We all want so much!
To be fed, clothed, sheltered, loved
cared for—given grace:
these are the basics of our lives,
and we shouldn’t have to want,
or need them,
but they seem so scarce at times
that we feel we must beg for them.
It would be easy to point at
the immoral, godless, mean-spirited
judges that seem to abound,
around us and smugly identify them
as at fault for the ills that befall us.
It would be easy,
and there would be a part of the truth
in doing so.
As easy as it could be to look outward,
is not the most vicious,
immoral, nasty judge around
the one who dwells within our own selves
and screams imprecations
at every wrong move we make?
And how do we entreat this judge
who withholds from us
our God-given right
to the abundance of grace
we are promised by God?
Do we stand up to this judge?
Do we never quit demanding decency
and good judgements
Or do we just accept these bad judgements
as the inevitable outcome
of our undeserving lives?
How wrong is it for us
to allow our inner bad judges
to steal from us
the very grace God is trying to get us
Can we ask boldly
for our own selves?
The other morning as I walked outside
I was taken with the thought
of how the day, that very morning
contained absolute and uncompromising beauty—
as does every day, should I take time to notice.
I thought to myself
how utterly still and golden the air
as it wrapped me in Autumn’s splendor.
I thought how unimaginably glorious
is the exquisiteness of all the days of our lives
if we will only stop and look.
This is more than “smelling the roses.”
Though surely that is part of it.
This is about the pure,
unadulterated grace of living,
and recognizing it for what it is:
an outpouring of the very substance of holiness.
God walks upon our hills,
God sits upon our mountains,
God breathes across our lakes and rivers,
God hurls the light of Christ
like a javelin from the East to the West
and it flashes like the sun,
and shines like the stars,
and rivets us
like our shadow from a full moon.
And this morning, that javelin
pierced my heart
as I stood in stunned shock
in the presence of Presence,
and I made a sound as it did,
an utterance of
Just harsh, that’s what it is:
to say that someone is full of self
with an empty soul.
But we know these people,
we see them every day,
sometimes looking back at us
at our jobs,
in the news we read,
out of the glitter of advertising,
back at us from our own mirrors.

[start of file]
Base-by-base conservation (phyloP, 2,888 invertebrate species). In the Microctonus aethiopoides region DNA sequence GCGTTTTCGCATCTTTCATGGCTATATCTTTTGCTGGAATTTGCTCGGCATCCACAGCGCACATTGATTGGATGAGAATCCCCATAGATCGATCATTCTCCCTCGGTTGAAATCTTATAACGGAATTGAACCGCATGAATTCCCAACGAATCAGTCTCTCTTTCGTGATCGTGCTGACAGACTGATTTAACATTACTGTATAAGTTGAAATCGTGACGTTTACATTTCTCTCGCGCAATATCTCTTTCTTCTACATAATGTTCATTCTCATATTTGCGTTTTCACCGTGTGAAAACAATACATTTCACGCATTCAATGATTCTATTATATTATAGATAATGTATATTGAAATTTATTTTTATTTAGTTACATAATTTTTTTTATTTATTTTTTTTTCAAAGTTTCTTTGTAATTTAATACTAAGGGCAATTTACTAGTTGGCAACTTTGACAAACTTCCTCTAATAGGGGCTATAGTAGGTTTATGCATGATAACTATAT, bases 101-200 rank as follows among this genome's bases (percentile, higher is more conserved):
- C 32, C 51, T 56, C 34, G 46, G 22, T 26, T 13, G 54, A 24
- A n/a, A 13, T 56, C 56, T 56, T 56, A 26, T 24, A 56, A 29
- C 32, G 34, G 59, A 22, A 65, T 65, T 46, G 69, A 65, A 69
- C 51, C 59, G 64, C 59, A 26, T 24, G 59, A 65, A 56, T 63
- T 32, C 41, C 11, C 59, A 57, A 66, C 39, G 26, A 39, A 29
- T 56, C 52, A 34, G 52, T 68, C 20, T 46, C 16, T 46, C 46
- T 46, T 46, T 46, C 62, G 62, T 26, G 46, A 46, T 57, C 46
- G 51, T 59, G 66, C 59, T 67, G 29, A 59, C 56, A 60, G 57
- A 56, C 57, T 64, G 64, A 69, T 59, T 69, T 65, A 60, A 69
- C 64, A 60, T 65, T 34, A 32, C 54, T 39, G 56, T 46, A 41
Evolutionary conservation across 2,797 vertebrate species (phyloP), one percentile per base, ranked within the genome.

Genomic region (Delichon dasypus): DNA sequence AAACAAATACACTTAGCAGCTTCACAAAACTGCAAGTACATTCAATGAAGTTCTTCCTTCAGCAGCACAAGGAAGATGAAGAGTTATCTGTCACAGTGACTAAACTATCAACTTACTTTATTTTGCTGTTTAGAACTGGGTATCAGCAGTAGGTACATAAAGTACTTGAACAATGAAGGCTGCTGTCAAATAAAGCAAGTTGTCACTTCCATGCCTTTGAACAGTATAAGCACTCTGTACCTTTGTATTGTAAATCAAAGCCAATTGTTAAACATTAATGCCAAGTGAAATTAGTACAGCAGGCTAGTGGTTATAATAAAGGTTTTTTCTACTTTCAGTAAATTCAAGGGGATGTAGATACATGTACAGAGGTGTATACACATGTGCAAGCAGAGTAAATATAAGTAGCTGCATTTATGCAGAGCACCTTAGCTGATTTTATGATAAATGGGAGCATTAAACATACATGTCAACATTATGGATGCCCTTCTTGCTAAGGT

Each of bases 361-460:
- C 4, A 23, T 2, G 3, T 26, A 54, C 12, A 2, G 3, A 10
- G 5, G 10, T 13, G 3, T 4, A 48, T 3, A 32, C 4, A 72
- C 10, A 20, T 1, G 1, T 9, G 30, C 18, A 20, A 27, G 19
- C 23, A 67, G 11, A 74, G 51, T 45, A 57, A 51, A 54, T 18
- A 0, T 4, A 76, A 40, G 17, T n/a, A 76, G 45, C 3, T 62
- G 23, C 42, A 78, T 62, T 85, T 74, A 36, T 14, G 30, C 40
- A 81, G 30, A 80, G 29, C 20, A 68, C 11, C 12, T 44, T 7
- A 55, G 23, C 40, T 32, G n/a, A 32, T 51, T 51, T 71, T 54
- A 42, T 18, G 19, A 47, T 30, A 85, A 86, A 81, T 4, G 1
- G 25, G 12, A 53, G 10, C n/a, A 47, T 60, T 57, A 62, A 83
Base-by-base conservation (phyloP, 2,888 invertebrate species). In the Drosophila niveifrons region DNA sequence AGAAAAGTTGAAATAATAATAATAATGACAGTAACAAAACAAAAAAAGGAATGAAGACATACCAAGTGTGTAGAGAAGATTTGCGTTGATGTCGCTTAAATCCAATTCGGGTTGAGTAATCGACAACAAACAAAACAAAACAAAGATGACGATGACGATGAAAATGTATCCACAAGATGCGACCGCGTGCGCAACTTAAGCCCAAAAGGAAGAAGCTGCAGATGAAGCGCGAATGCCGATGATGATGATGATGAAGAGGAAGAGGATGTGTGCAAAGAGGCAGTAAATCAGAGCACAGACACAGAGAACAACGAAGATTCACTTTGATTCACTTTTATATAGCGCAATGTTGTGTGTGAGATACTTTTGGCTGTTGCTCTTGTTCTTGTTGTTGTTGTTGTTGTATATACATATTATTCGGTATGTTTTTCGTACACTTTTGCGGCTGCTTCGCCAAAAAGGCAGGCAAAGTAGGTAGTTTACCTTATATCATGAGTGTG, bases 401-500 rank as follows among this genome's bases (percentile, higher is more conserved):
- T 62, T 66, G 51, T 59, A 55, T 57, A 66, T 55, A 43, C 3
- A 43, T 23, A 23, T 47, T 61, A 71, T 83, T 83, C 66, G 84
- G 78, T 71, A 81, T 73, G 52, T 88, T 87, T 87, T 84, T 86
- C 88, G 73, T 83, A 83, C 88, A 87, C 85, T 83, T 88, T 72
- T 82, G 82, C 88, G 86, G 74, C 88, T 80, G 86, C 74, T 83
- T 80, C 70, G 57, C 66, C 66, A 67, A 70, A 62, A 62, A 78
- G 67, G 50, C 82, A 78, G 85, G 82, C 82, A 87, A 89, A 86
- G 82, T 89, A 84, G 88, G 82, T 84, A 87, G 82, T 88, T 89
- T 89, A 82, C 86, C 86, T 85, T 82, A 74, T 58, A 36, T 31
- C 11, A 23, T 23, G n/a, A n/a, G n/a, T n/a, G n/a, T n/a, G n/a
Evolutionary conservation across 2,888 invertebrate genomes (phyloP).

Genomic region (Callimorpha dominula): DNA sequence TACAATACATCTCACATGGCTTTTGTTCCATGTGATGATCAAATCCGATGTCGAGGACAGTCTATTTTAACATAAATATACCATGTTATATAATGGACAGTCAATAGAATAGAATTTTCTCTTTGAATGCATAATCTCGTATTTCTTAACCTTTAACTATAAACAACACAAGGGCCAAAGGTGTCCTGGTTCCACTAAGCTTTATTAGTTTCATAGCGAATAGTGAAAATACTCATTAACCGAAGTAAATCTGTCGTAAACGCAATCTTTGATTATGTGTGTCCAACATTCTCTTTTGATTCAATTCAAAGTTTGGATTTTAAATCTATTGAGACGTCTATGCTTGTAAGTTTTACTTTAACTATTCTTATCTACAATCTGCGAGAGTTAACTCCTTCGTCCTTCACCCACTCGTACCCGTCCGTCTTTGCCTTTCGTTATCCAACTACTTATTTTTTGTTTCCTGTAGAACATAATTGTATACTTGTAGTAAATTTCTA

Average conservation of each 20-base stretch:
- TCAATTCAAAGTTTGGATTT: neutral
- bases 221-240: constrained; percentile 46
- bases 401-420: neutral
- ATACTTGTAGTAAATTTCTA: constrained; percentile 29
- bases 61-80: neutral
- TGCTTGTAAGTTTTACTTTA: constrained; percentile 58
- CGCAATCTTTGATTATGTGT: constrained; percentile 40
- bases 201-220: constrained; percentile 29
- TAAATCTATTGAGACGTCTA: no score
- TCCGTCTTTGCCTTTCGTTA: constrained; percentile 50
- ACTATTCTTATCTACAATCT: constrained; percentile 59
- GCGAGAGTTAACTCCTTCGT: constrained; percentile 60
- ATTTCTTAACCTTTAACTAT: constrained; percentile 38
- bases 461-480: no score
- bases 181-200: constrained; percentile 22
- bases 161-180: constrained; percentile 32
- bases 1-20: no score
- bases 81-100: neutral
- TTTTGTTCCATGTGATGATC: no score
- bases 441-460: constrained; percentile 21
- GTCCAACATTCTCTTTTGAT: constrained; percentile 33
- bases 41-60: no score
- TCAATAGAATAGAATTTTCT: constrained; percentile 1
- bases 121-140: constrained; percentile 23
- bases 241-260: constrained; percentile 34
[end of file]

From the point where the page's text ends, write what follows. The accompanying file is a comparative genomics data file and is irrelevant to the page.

We crave something…
We seem to starve
for things we can’t have.
We compensate our
inner lack of spiritual nourishment
with a thin outer patina of opulence
that scratches easily
and loses its shine
if looked at too closely.
We seem to want what we are not,
are unable to be what we dream,
and wish for the life of us
that we could have made
the choices we did not make,
if we had the choice all over again.
We stand amidst what looks to us like failure
and pretend as hard as we can that we are
better than we are,
stronger than we are,
smarter than we are,
and we develop a fragile
and make-believe pride, piety,
that crumbles into rage
every time it is challenged.
Still, God challenges us with:
“But the person in right standing before God
through loyal and steady believing
is fully alive, really alive.”
It is an answer,
the only answer,
to an empty soul
that craves to be saturated with love.
Giving up an empty and pretend world of glory
is hard but doable,
and God calls us to give it a try.
When Jesus arrived in the villages of Caesarea Philippi, he asked his disciples, “What are people saying about who the Son of Man is?” They replied, “Some think he is John the Baptizer, some say Elijah, some Jeremiah or one of the other prophets.” He pressed them, “And how about you? Who do you say I am? ”So, How would you answer this question?
Who do I say that you are?
I don’t even know who I am,
how am I supposed to know who you are?
I know people who have degrees
who know less of who you are
than the most uneducated
people I know.
I know wealthy
who can afford to purchase
any answer they want,
who have less of a clue as to
how to answer that question
than the poorest of the poor.
Is this a trick question?
Is this a pop quiz?
What happens if I get this wrong?
My spirit is quaking
at my unknowing.
Or do I really know?
Could it be that this is not
an educational assessment,
but rather a
means for a personal gauge
And then I get it.
This is a question about my
spiritual and personal relationship.
WHO DO I SAY YOU ARE?
Oh yeah, I get it now.
You are the one who gives meaning
to everything I am, everything I say,
and every breath I breathe.